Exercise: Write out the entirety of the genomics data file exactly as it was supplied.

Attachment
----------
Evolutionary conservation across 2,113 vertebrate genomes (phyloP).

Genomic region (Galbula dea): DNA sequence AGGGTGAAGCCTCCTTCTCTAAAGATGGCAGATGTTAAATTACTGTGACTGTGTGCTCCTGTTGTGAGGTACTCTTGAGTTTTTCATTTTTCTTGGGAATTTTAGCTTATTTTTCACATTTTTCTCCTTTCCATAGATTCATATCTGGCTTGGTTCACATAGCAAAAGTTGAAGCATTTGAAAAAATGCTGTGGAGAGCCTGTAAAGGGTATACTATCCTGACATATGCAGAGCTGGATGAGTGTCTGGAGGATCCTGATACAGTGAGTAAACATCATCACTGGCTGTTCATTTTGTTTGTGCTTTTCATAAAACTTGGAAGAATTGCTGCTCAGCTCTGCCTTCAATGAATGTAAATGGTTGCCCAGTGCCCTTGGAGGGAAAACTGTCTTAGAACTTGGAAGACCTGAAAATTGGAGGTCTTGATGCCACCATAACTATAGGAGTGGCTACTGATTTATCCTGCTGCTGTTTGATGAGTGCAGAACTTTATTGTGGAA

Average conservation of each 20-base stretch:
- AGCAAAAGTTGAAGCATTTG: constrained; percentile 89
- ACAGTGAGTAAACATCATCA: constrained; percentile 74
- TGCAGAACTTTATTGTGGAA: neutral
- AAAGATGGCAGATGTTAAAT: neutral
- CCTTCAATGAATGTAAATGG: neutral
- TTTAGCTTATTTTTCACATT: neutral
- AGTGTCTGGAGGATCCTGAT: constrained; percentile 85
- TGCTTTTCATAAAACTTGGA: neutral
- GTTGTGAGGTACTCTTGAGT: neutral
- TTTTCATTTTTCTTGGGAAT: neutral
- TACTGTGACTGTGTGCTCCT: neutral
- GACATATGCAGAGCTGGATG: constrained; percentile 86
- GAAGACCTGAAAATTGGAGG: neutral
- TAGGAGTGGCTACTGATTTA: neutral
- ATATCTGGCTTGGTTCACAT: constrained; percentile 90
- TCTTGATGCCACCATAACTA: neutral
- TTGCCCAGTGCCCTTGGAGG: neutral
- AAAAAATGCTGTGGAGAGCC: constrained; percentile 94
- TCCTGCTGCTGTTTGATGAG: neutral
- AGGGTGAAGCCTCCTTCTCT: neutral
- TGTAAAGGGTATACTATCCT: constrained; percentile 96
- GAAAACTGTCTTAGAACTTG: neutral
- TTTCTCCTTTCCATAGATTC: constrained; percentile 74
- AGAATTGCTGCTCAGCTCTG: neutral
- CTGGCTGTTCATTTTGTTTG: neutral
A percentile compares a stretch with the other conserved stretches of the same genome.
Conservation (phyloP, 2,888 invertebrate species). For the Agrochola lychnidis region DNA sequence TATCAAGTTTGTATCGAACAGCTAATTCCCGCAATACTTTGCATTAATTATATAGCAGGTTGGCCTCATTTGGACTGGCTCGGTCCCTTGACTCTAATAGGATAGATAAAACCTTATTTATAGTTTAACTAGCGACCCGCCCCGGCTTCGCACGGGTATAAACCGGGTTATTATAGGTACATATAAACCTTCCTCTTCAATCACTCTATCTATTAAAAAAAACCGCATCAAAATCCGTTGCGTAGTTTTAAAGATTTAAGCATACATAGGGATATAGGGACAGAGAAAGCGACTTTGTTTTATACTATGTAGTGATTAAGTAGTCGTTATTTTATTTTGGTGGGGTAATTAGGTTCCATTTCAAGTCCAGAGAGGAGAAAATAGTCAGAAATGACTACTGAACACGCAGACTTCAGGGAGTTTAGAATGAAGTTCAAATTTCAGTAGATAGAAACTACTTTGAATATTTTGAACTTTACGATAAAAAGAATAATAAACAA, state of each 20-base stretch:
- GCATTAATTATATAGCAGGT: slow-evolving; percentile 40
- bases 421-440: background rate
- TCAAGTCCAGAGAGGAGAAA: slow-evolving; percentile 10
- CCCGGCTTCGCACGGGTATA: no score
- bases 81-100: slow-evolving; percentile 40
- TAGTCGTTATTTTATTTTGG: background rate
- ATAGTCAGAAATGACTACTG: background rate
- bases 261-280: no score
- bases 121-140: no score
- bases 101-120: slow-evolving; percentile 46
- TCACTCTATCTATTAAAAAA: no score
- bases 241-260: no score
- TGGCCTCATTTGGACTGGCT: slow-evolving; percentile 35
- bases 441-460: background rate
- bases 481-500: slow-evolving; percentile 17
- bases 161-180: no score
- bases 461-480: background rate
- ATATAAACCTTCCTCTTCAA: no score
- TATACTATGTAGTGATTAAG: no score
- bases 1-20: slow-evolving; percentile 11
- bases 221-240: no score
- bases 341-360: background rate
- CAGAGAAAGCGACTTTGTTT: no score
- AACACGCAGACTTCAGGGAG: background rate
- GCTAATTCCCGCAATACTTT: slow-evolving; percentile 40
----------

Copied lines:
Evolutionary conservation across 2,113 vertebrate genomes (phyloP).

Genomic region (Galbula dea): DNA sequence AGGGTGAAGCCTCCTTCTCTAAAGATGGCAGATGTTAAATTACTGTGACTGTGTGCTCCTGTTGTGAGGTACTCTTGAGTTTTTCATTTTTCTTGGGAATTTTAGCTTATTTTTCACATTTTTCTCCTTTCCATAGATTCATATCTGGCTTGGTTCACATAGCAAAAGTTGAAGCATTTGAAAAAATGCTGTGGAGAGCCTGTAAAGGGTATACTATCCTGACATATGCAGAGCTGGATGAGTGTCTGGAGGATCCTGATACAGTGAGTAAACATCATCACTGGCTGTTCATTTTGTTTGTGCTTTTCATAAAACTTGGAAGAATTGCTGCTCAGCTCTGCCTTCAATGAATGTAAATGGTTGCCCAGTGCCCTTGGAGGGAAAACTGTCTTAGAACTTGGAAGACCTGAAAATTGGAGGTCTTGATGCCACCATAACTATAGGAGTGGCTACTGATTTATCCTGCTGCTGTTTGATGAGTGCAGAACTTTATTGTGGAA

Average conservation of each 20-base stretch:
- AGCAAAAGTTGAAGCATTTG: constrained; percentile 89
- ACAGTGAGTAAACATCATCA: constrained; percentile 74
- TGCAGAACTTTATTGTGGAA: neutral
- AAAGATGGCAGATGTTAAAT: neutral
- CCTTCAATGAATGTAAATGG: neutral
- TTTAGCTTATTTTTCACATT: neutral
- AGTGTCTGGAGGATCCTGAT: constrained; percentile 85
- TGCTTTTCATAAAACTTGGA: neutral
- GTTGTGAGGTACTCTTGAGT: neutral
- TTTTCATTTTTCTTGGGAAT: neutral
- TACTGTGACTGTGTGCTCCT: neutral
- GACATATGCAGAGCTGGATG: constrained; percentile 86
- GAAGACCTGAAAATTGGAGG: neutral
- TAGGAGTGGCTACTGATTTA: neutral
- ATATCTGGCTTGGTTCACAT: constrained; percentile 90
- TCTTGATGCCACCATAACTA: neutral
- TTGCCCAGTGCCCTTGGAGG: neutral
- AAAAAATGCTGTGGAGAGCC: constrained; percentile 94
- TCCTGCTGCTGTTTGATGAG: neutral
- AGGGTGAAGCCTCCTTCTCT: neutral
- TGTAAAGGGTATACTATCCT: constrained; percentile 96
- GAAAACTGTCTTAGAACTTG: neutral
- TTTCTCCTTTCCATAGATTC: constrained; percentile 74
- AGAATTGCTGCTCAGCTCTG: neutral
- CTGGCTGTTCATTTTGTTTG: neutral
A percentile compares a stretch with the other conserved stretches of the same genome.
Conservation (phyloP, 2,888 invertebrate species). For the Agrochola lychnidis region DNA sequence TATCAAGTTTGTATCGAACAGCTAATTCCCGCAATACTTTGCATTAATTATATAGCAGGTTGGCCTCATTTGGACTGGCTCGGTCCCTTGACTCTAATAGGATAGATAAAACCTTATTTATAGTTTAACTAGCGACCCGCCCCGGCTTCGCACGGGTATAAACCGGGTTATTATAGGTACATATAAACCTTCCTCTTCAATCACTCTATCTATTAAAAAAAACCGCATCAAAATCCGTTGCGTAGTTTTAAAGATTTAAGCATACATAGGGATATAGGGACAGAGAAAGCGACTTTGTTTTATACTATGTAGTGATTAAGTAGTCGTTATTTTATTTTGGTGGGGTAATTAGGTTCCATTTCAAGTCCAGAGAGGAGAAAATAGTCAGAAATGACTACTGAACACGCAGACTTCAGGGAGTTTAGAATGAAGTTCAAATTTCAGTAGATAGAAACTACTTTGAATATTTTGAACTTTACGATAAAAAGAATAATAAACAA, state of each 20-base stretch:
- GCATTAATTATATAGCAGGT: slow-evolving; percentile 40
- bases 421-440: background rate
- TCAAGTCCAGAGAGGAGAAA: slow-evolving; percentile 10
- CCCGGCTTCGCACGGGTATA: no score
- bases 81-100: slow-evolving; percentile 40
- TAGTCGTTATTTTATTTTGG: background rate
- ATAGTCAGAAATGACTACTG: background rate
- bases 261-280: no score
- bases 121-140: no score
- bases 101-120: slow-evolving; percentile 46
- TCACTCTATCTATTAAAAAA: no score
- bases 241-260: no score
- TGGCCTCATTTGGACTGGCT: slow-evolving; percentile 35
- bases 441-460: background rate
- bases 481-500: slow-evolving; percentile 17
- bases 161-180: no score
- bases 461-480: background rate
- ATATAAACCTTCCTCTTCAA: no score
- TATACTATGTAGTGATTAAG: no score
- bases 1-20: slow-evolving; percentile 11
- bases 221-240: no score
- bases 341-360: background rate
- CAGAGAAAGCGACTTTGTTT: no score
- AACACGCAGACTTCAGGGAG: background rate
- GCTAATTCCCGCAATACTTT: slow-evolving; percentile 40